Credit: Everett Collection

As far as jobs go, reporting, writing, and editing stories about television is a pretty fantastic gig to have. One could almost call it a privilege — almost, because no job that includes “watching the pilot for every UPN series ever made” can realistically be called a privilege. If you haven’t noticed, we at Entertainment Weekly take television very seriously — so seriously, in fact, that I may have threatened to fire Senior Writer James Hibberd when he dared to suggest that The Wire should not be the No. 1 show on our All-Time Greatest TV list because it wasn’t commercially successful. (It’s a suggestion that was made even more appalling by the fact that Mr. Hibberd has never actually watched a full season of The Wire.) (And yes, I was kidding about firing him.) (Mostly.)

Which brings me to the matter at hand: How, exactly, did the Entertainment Weekly TV staff decide which shows deserved a spot on our All-Time top 100 list? In a word: Meetings. Lots and lots of meetings. But that’s not what you’re interested in, right? You want to hear about the rules, the process, the criteria, all the boxes a show had to tick in order to be considered worthy. It probably won’t come as a surprise to you that we had no specific formula — e.g. “ratings + length of run x Emmy wins / individual season grades” — but we did use three guiding principles while evaluating all the shows in contention:

1. Entertainment value, then and now. If a series was hilarious/moving/addictive decades ago, does it still have that effect today? (See: The Mary Tyler Moore Show, No. 4; St. Elsewhere, No. 43; Twin Peaks, No. 41, among others).

2. Social and cultural significance. Maude (No. 36) made TV safe for feminists. The Wire (No. 1) explored the lives and deaths of a forgotten class — poor, inner-city African-American men — with Dickensian scope and complexity. And The Brady Bunch (No. 100) is so inextricably ingrained in America’s pop culture consciousness the Fed may as well stamp “Marcia! Marcia! Marcia!” on our dollar bills right under In God We Trust.

3. Groundbreaking originality. One way a TV show can become an All-Time Great? By changing the medium. As Jeff “Doc” Jensen wrote of The X-Files (No. 29) in the issue, the series “launched an era of geek cook and mythology-mystery serials.” The original U.K. Office (No. 14) essentially invented the now-ubiquitous cringe-com genre, and can you even remember a time when TV wasn‘t filled with shows featuring seven (or 10, or 25) strangers living in a house and having their lives taped (The Real World, No. 40)?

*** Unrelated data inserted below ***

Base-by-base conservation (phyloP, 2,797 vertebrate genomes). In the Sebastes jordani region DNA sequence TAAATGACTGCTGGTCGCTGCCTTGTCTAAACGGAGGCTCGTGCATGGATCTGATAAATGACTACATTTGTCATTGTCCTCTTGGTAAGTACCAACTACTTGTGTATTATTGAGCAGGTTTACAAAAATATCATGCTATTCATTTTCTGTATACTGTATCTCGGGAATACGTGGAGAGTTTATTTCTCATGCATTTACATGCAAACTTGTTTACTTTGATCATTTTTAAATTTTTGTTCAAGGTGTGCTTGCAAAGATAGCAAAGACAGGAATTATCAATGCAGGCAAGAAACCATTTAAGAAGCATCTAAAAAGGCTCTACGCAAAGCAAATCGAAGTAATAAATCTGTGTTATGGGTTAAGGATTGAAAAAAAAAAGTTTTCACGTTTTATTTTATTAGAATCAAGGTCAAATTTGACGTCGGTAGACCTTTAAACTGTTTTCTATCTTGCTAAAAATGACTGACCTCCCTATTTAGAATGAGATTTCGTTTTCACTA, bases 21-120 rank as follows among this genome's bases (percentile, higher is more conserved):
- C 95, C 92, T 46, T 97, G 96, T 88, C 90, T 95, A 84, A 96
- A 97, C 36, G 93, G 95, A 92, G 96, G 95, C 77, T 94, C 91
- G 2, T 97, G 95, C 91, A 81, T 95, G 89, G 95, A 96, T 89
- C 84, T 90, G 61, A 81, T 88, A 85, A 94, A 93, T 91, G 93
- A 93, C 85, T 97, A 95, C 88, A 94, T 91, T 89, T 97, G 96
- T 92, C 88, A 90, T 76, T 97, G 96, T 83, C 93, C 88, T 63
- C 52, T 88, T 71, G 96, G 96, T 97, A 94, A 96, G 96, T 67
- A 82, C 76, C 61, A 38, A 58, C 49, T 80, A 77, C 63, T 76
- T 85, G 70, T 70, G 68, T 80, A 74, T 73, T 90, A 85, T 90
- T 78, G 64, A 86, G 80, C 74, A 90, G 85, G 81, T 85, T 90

So those, dear readers, were our All-Time Greatest TV signposts — but they don’t tell the whole story. Really, this was a list forged from the deep, occasionally strident passions of the Entertainment Weekly TV staff. There isn’t one show on the list that wasn’t championed by a writer or editor, someone who demanded its inclusion either with a stirring, cogent argument or by force. I will admit I played the “Because I’m the TV editor and I said so, that’s why!” card on at least one occasion (Mystery Science Theater 3000, No. 89), and that we knew some of our choices were going to prompt head-scratching (The Comeback, No. 97), but we chose them anyway because we simply couldn’t imagine our list without them. (See also: The Golden Girls, No. 32.) The Dick Van Dyke Show — which didn’t make the list, much to your collective chagrin — is a classic, but it’s just not a classic that resonates as much with the EW staff as, say, The Bob Newhart Show (No. 38) or Soap (No. 52). In other words, it’s not you, Rob Petrie – it’s us.

Lists are made to be debated, and ours is not an exception. Love it, hate it, ignore it — just know that it was chosen with the utmost care and respect by people who love TV so much it’s borderline unhealthy. And if this list prompts just one person to mainline all five seasons of The Wire over the holiday weekend, then our work here is done.